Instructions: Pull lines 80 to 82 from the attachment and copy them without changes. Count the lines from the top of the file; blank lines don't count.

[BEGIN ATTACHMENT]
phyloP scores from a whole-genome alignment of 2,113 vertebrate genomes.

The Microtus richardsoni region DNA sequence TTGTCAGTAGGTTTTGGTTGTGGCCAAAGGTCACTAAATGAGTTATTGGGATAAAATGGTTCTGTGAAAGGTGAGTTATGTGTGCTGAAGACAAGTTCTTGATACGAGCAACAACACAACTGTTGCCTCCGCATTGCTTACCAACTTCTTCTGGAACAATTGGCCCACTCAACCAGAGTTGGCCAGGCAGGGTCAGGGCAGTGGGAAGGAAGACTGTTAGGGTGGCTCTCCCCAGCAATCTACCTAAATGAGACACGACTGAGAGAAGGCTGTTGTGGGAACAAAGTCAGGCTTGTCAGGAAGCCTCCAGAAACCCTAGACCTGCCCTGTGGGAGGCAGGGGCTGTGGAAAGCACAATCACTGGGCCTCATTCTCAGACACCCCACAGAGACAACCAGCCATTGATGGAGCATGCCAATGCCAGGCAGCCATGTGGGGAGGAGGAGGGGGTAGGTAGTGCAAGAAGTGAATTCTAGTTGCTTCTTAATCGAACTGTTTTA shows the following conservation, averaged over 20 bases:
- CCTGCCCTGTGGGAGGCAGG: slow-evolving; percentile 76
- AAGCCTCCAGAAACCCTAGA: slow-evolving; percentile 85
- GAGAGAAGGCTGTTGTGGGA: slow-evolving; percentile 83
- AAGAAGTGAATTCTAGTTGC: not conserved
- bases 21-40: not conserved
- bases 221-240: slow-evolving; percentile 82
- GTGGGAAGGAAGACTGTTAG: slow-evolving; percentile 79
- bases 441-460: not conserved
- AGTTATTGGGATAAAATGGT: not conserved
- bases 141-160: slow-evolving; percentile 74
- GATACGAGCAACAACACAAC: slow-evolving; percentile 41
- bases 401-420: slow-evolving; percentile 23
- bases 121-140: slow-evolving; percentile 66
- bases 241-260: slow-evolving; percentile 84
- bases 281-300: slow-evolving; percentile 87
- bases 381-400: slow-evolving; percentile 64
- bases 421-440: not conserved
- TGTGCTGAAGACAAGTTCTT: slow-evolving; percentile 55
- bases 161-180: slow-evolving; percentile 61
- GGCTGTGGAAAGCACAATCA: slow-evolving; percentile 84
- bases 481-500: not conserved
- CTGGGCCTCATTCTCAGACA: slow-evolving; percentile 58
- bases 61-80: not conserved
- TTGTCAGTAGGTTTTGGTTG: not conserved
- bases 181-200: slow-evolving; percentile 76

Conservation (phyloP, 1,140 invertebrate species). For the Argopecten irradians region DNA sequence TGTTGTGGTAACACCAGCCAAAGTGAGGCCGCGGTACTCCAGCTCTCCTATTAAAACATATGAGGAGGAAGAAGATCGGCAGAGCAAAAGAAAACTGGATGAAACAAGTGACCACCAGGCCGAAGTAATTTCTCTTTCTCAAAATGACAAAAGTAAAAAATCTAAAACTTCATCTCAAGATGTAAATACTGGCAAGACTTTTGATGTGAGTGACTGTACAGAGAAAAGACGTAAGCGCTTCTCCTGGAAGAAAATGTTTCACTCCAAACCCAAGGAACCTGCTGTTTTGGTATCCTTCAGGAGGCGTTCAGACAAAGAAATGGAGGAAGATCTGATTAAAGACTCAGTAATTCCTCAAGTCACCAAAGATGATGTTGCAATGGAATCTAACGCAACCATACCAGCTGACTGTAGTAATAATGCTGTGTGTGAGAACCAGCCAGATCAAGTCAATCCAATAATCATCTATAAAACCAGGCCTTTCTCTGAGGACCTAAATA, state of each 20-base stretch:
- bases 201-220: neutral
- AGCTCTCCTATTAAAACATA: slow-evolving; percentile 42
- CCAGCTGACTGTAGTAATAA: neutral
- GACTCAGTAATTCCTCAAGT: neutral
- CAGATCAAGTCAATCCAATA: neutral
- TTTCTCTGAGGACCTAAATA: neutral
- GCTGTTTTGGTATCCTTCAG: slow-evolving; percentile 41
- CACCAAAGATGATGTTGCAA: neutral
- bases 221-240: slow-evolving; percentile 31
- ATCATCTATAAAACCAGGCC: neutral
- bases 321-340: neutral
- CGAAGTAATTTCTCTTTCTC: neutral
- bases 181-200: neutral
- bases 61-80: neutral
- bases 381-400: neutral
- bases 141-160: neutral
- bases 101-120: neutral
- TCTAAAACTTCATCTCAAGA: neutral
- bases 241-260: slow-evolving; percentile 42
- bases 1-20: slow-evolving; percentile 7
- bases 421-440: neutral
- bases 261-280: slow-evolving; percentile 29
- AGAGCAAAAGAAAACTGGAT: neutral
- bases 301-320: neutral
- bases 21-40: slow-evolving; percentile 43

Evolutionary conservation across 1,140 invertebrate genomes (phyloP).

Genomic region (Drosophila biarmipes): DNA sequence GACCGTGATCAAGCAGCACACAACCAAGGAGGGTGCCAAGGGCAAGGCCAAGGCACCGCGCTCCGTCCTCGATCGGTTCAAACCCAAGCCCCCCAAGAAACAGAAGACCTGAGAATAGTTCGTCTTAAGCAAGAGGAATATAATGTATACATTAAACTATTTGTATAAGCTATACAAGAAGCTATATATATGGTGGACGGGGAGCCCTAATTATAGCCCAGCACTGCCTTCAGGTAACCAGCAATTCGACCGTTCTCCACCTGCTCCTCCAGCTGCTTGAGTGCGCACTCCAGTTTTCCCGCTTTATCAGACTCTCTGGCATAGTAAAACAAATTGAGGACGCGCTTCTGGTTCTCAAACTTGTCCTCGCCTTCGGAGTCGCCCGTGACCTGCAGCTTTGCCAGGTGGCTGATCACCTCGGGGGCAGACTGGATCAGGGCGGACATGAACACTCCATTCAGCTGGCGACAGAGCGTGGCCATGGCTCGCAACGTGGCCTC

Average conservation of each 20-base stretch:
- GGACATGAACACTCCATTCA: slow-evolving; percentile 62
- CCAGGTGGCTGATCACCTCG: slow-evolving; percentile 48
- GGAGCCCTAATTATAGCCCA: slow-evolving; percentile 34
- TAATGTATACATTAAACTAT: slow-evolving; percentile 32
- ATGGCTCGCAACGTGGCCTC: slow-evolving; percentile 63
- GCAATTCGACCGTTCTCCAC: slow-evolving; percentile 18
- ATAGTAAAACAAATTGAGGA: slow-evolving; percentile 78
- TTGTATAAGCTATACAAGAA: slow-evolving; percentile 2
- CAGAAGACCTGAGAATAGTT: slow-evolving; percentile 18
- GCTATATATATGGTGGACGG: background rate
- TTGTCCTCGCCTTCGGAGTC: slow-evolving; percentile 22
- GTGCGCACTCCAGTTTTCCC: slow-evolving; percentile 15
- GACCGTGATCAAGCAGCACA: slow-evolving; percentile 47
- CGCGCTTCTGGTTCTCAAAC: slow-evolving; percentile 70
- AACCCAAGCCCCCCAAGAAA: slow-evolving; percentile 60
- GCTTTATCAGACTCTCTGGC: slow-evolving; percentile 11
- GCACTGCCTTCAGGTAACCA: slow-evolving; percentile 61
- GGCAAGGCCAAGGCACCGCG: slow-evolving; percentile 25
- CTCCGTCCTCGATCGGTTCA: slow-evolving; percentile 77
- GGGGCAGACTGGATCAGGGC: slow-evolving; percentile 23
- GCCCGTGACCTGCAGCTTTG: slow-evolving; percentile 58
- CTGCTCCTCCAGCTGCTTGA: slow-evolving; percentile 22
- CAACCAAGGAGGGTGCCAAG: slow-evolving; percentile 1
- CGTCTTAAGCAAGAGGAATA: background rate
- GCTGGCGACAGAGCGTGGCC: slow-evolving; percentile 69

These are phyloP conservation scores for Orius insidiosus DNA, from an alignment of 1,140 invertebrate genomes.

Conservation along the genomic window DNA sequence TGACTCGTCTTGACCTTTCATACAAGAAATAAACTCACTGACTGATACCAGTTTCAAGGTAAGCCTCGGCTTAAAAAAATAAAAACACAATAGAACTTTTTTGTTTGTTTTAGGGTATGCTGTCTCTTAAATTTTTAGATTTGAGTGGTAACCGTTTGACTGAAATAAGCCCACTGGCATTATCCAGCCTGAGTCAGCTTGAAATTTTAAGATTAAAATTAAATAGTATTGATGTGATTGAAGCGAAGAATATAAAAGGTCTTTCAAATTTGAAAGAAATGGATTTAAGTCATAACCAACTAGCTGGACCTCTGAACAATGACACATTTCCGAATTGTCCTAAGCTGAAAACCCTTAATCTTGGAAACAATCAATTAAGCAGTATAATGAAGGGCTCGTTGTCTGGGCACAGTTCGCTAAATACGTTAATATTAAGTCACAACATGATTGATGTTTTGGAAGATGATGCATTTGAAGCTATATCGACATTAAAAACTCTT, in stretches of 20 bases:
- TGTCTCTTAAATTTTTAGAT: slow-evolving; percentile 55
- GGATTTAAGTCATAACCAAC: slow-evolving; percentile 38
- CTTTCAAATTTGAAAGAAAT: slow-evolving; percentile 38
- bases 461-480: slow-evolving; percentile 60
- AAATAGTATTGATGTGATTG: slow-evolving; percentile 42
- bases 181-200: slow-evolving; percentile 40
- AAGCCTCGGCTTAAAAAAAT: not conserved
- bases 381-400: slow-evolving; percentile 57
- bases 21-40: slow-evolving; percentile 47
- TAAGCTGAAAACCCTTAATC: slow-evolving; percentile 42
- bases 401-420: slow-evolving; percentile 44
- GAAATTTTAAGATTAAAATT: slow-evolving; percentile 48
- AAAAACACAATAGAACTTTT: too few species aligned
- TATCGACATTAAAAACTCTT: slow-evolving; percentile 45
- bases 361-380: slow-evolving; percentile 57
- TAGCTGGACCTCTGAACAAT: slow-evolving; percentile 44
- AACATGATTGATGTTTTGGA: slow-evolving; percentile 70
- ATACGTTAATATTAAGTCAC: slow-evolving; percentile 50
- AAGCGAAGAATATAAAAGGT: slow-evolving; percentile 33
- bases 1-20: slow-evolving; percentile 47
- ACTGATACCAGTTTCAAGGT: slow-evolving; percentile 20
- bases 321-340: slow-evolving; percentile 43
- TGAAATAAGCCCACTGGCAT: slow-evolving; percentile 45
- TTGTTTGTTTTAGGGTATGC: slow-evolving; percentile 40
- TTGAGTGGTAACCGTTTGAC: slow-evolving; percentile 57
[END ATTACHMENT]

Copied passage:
- CGTCTTAAGCAAGAGGAATA: background rate
- GCTGGCGACAGAGCGTGGCC: slow-evolving; percentile 69

These are phyloP conservation scores for Orius insidiosus DNA, from an alignment of 1,140 invertebrate genomes.